4
Stefan_Schubert
Detail, but afaict there were at least five Irish participants.
4
Lorenzo Buonanno🔸
Thanks! I was using old data, I updated the table. I'm surprised there were only five
4
NickLaing
"I do think in a world where I considered myself more interested in investing in EA, or being involved in EA community building, I would have felt more sadness and hesitation about scheduling it at the same time, though I think it's unlikely that would have shifted the overall decision (~15% for this weird counterfactual)" I find this comment quite discouraging that you didn't feel sadness and hesitation about scheduling it at the same time. I would have hoped that leaders like you who organised important events like LessOnline, Manifest and MATS, that have EA heritage and connection would have at least a little interest in doing what was best for EA and community building (even without having to "invest" in it yourself) and therefore at least trying to co-ordinate with the CEA events crew. I also think your comment partially refutes your assessment that it was "90% coincidence" that Manifest and MATS rather than EAG determined when LessOnline would be. If you care about the other 2 conferences but not much about clashes with EAG, then its hardly completely coincidence that you clashed with EAG....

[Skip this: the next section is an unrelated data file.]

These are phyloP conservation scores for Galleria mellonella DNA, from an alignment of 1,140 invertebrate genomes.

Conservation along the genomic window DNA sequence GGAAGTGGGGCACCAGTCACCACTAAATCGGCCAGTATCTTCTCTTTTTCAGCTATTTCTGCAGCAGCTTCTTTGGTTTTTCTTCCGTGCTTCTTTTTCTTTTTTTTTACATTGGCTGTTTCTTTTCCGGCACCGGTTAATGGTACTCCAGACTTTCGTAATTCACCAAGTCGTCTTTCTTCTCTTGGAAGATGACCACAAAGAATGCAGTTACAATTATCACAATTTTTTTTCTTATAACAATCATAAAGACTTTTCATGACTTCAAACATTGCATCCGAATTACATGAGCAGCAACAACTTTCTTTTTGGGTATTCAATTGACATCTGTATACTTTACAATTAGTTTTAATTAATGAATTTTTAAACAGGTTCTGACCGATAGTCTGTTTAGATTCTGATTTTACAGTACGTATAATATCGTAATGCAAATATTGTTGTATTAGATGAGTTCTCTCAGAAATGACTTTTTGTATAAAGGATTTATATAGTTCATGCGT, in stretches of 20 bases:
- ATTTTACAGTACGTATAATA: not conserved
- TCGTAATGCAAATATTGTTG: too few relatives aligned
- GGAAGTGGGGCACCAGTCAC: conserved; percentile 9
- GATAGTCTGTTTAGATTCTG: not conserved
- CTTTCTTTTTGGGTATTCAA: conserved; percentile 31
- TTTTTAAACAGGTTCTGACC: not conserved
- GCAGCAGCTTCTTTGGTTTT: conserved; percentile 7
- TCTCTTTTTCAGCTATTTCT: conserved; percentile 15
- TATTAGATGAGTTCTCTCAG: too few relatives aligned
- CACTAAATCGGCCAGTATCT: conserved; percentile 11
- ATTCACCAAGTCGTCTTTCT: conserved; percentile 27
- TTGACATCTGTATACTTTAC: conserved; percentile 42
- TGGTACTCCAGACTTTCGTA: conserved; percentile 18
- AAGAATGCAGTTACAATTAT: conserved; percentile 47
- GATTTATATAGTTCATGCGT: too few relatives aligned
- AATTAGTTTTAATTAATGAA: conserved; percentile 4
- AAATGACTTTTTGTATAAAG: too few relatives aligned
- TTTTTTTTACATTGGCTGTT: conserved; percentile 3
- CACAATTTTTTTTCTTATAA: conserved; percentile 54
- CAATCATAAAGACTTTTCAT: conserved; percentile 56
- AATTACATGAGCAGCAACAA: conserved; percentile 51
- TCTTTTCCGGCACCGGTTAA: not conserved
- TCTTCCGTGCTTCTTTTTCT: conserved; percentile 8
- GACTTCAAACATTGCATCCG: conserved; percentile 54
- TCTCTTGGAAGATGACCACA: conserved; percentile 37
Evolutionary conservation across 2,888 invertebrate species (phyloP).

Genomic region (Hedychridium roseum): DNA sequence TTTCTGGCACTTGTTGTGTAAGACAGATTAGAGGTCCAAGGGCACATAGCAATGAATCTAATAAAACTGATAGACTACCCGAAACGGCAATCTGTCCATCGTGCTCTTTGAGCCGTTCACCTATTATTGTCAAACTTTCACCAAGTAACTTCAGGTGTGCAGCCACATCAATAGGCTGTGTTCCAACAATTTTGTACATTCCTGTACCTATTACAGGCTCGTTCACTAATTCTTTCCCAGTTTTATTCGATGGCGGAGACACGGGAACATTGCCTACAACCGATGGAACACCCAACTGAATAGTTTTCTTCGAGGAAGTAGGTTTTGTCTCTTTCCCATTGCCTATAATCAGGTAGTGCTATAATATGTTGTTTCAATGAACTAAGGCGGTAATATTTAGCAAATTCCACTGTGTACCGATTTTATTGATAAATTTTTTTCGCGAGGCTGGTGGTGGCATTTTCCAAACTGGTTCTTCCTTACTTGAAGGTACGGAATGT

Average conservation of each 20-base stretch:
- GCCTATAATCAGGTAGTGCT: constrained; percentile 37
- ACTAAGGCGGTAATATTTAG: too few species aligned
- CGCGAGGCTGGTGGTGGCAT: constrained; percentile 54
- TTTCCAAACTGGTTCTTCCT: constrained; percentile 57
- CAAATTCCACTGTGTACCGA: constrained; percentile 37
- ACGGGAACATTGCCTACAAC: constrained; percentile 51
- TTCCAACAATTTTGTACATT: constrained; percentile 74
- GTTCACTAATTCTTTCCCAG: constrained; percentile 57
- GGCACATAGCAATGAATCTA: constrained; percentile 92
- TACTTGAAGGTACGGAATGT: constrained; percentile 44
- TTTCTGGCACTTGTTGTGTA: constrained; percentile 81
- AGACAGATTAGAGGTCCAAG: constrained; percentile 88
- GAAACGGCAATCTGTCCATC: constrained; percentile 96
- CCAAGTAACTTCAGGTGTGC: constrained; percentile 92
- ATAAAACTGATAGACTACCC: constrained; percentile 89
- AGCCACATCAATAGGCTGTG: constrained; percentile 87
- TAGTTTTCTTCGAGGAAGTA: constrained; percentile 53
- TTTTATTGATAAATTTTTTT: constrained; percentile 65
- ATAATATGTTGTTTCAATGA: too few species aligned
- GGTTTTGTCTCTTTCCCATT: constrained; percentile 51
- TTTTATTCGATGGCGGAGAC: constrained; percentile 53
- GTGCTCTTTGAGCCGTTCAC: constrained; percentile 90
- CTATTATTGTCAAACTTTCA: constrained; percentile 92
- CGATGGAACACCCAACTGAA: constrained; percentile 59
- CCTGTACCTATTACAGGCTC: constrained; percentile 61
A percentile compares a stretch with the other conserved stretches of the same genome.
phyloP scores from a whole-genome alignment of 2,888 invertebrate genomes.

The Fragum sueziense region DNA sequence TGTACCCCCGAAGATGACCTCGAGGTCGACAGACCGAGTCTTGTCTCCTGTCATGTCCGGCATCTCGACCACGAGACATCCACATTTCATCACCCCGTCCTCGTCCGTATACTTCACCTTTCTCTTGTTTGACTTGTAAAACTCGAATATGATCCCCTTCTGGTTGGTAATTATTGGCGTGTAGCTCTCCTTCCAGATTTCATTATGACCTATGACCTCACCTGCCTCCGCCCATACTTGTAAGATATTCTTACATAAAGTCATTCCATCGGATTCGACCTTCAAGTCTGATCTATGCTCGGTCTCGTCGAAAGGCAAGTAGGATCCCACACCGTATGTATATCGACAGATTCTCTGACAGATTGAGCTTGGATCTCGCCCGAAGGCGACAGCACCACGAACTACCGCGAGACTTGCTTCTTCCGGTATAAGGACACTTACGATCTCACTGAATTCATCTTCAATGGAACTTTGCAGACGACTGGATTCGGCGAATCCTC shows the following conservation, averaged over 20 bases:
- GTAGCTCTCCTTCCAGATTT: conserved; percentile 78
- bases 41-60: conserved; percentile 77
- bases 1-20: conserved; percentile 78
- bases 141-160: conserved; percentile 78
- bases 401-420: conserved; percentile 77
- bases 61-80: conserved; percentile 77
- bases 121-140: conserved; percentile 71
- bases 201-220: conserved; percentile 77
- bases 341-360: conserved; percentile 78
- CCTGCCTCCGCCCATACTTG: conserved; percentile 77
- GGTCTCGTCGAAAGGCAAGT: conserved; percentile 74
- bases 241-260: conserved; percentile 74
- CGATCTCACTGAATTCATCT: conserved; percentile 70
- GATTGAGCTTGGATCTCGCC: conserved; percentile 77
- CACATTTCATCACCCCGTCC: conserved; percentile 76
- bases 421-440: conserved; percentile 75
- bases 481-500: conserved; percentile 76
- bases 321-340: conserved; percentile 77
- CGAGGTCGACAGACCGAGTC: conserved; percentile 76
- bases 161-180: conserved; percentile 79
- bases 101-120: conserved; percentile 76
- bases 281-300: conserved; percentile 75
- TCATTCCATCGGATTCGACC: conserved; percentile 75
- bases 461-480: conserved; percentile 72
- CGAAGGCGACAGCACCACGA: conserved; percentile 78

I find this comment quite discouraging that you didn't feel sadness and hesitation about scheduling it at the same time.

I didn't say that I didn't feel sadness or hesitation about scheduling it at the same time. Indeed, I think my comment directly implied that I did feel some sadness or hesitation, because I used the word "more", implying there was indeed a baseline level of sadness or hesitation that's non-zero.

Ignoring that detail, a bit of broader commentary on why I don't feel that sad:

I at the moment think that most EA community building is net-negative for the world. I am still here as someone trying to hold people accountable and because I have contributed to a bunch of the harm this community has caused. I am in some important sense an "EA Leader" but I don't seem to be on good terms with most of what you would call EA leadership, and honestly, I wish the EA community would disband and disappear and expect it to cause enormous harm in the future (or more ideally I wish it would undergo substantial reform, though my guess is the ship for that has sailed, which makes me deeply sad).